MaltaToday | 16 March 2008 | Choosing an electable leader

NEWS | Sunday, 16 March 2008

Choosing an electable leader

James Debono

Back in 1992 when choosing their next leader, the Labour delegates had the foresight to dump Karmenu Mifsud Bonnici’s deputy and party stalwart Joe Brincat to choose between two sophisticated intellectuals previously sidelined by Dom Mintoff: Lino Spiteri and Alfred Sant.
Between the two, in the final round they chose the candidate with the lightest political baggage: a 44-year-old playwright called Alfred Sant who promised them a fresh start. After four years, they were rewarded by an ephemeral victory at the polls.
Sixteen years later the Labour delegates are called again to determine whether to elect a leader moulded in their own image, as Joe Brincat was in 1992, or someone who can make the party electable in distant 2013.
The writing is on the wall for the delegates who will assemble to elect their new leader in around four weeks’ time. Out of seven elections contested in the past 27 years, Labour only won a majority of votes once.
The MLP’s only victory took place when Alfred Sant took over and transformed his party ridding it of a legacy of violence and corruption which had rendered it unelectable under Dom Mintoff and Karmenu Mifsud Bonnici.
Ironically, the party not only got its best ever result since 1981 under Sant’s helm in 1996 but on that occasion the MLP also achieved its best result in PN’s middle class heartlands – the 9th and 10th districts.
On that occasion the MLP increased its vote on these two districts by a staggering 3.2%. The shift in these two districts was even greater than that in the first four MLP leaning districts, where the MLP only gained 2.6%. Labour also increased its vote in Gozo by 5%.
This goes a long way towards showing that Labour’s only success in three decades came when the party managed to convince part of the middle class and former PN voters to switch sides.
Labour only became electable when the party abandoned its old Labour antics and aggressively campaigned for good governance based on meritocracy. Surely the MLP’s opportunistic stand on hunting and VAT also played a part in 1996. Yet the overall image of Alfred Sant in 1996 was that of a modernising and young reformer. He was seen by the electorate as a breath of fresh air,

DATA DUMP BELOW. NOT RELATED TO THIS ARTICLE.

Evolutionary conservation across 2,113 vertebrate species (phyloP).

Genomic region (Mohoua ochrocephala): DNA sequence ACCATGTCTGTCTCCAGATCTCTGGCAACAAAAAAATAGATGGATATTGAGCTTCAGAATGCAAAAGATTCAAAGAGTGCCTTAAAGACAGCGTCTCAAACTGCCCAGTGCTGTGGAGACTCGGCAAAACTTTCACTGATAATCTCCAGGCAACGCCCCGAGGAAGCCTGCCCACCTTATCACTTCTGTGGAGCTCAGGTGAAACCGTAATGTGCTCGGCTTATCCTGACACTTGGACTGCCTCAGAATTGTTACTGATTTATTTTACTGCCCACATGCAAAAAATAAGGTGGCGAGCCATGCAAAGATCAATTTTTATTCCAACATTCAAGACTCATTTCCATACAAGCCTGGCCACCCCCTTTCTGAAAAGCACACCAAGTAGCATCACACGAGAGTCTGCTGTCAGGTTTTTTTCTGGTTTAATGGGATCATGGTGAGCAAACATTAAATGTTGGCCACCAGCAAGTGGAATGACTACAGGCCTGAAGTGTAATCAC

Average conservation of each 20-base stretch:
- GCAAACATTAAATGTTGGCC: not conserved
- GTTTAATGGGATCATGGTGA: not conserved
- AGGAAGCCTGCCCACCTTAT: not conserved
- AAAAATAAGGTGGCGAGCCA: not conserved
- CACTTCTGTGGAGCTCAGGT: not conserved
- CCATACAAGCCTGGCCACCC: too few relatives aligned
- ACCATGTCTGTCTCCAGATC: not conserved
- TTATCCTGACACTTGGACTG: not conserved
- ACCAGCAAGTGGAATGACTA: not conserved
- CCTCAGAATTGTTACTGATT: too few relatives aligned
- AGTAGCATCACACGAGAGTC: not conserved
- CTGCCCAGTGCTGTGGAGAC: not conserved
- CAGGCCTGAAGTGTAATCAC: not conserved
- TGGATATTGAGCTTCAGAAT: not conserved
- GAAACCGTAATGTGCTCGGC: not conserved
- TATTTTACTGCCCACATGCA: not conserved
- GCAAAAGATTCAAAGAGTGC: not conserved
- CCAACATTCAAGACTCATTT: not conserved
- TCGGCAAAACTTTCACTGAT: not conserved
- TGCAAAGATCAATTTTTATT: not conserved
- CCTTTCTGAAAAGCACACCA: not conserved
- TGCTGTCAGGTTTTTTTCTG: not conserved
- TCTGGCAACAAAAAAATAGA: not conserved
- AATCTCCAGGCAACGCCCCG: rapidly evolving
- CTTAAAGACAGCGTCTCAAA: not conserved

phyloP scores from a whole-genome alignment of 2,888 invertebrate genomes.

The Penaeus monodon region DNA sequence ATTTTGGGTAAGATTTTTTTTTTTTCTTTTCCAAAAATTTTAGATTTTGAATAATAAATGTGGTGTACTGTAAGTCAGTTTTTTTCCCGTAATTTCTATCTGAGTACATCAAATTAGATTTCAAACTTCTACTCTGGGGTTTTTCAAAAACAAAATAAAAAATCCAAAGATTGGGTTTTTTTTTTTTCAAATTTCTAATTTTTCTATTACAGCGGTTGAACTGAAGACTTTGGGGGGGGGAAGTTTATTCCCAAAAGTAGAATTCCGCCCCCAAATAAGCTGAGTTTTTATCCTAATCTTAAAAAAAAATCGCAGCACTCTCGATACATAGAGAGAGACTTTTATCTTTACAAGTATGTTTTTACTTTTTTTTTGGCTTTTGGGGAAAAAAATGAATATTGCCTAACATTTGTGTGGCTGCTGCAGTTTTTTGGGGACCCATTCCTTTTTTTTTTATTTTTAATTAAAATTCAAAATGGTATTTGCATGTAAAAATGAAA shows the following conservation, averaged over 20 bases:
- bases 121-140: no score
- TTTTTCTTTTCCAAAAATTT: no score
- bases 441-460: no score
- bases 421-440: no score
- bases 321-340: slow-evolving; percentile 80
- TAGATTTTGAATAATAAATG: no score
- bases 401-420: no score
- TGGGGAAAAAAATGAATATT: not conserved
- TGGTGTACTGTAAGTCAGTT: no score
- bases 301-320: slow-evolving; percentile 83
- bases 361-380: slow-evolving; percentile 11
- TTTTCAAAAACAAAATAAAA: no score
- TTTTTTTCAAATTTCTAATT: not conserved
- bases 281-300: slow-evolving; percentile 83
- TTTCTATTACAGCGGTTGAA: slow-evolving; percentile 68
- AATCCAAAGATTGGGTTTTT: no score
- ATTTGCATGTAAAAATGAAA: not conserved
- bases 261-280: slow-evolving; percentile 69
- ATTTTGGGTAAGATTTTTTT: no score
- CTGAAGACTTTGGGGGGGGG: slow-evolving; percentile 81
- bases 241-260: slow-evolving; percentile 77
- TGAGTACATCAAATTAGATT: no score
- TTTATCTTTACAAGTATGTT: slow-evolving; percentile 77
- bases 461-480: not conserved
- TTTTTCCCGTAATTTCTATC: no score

Yet following his epochal clash with Dom Mintoff, who brought down his government after just two years, Sant became increasingly a bitter man. Sant’s troubles with Mintoff had cost the party a loss of 2.5% in its working class heartlands in the first four electoral districts. But the party lost even more votes in middle class areas. In the 9th and 10th districts the party’s support fell to 34%.
By 2003 the MLP’s vote in these two districts had slumped back to the same levels it was under Karmenu Mifsud Bonnici: 33.7%.
The way Sant handled the European Union issue derailed his mission to modernise Malta and his party. Once again the party stood for autarky and isolation, an alienating vision for all those who looked at Europe as a way of breaking free from mediocrity.
By staying on as leader after 2003, Sant ignored the writing on the wall. By then his political baggage was heavily loaded with all possible U-turns and sound bites. All this had rendered him unelectable in 2008.
Survey after survey had shown that Sant was the Labour’s main liability while Gonzi was his own party’s best asset. The PN capitalised on this by turning the parliamentary contest into a presidential election, pitting an affable and charismatic Gonzi against a stern and solemn Sant.
In last week’s election Sant was unable to make any substantial inroads among pale blue voters. Labour ignored these surveys, encouraged by local council victory elections which simply showed the party winning by default. The party did increase its vote by 1.3% in the 9th and 10th districts in last week’s elections. But this minimal increase was even less than that experienced by Alternattiva Demokratika.
Although the PN lost more votes in its strongholds (10th, 12th and 13th districts) than in the Labour oriented southern districts, this was mainly attributable to the lack of any strong third party presence in the south.
The MLP only made significant gains in Gozo, where the party gained 2.1%. But this was not enough as the MLP remained 1,500 votes short despite the increase of non-voters in Nationalist districts.
Although Labour is numerically stronger than it was in 1992 when the party polled just 46.5%, after three consecutive defeats the party’s morale must be at its lowest ebb.
In such circumstances, after putting their trust in a eccentric intellectual only to get a semi-victory and four consecutive defeats, the delegates might be tempted to elect a familiar face who speaks their own language. They would be emulating the Tories in the United Kingdom who were rendered unelectable by leaders who pleased party die-hards but were completely out of synch with the electorate.
By electing someone who cannot reach out to the political middle ground, the MLP delegates would be effectively consigning the country to one-party rule.

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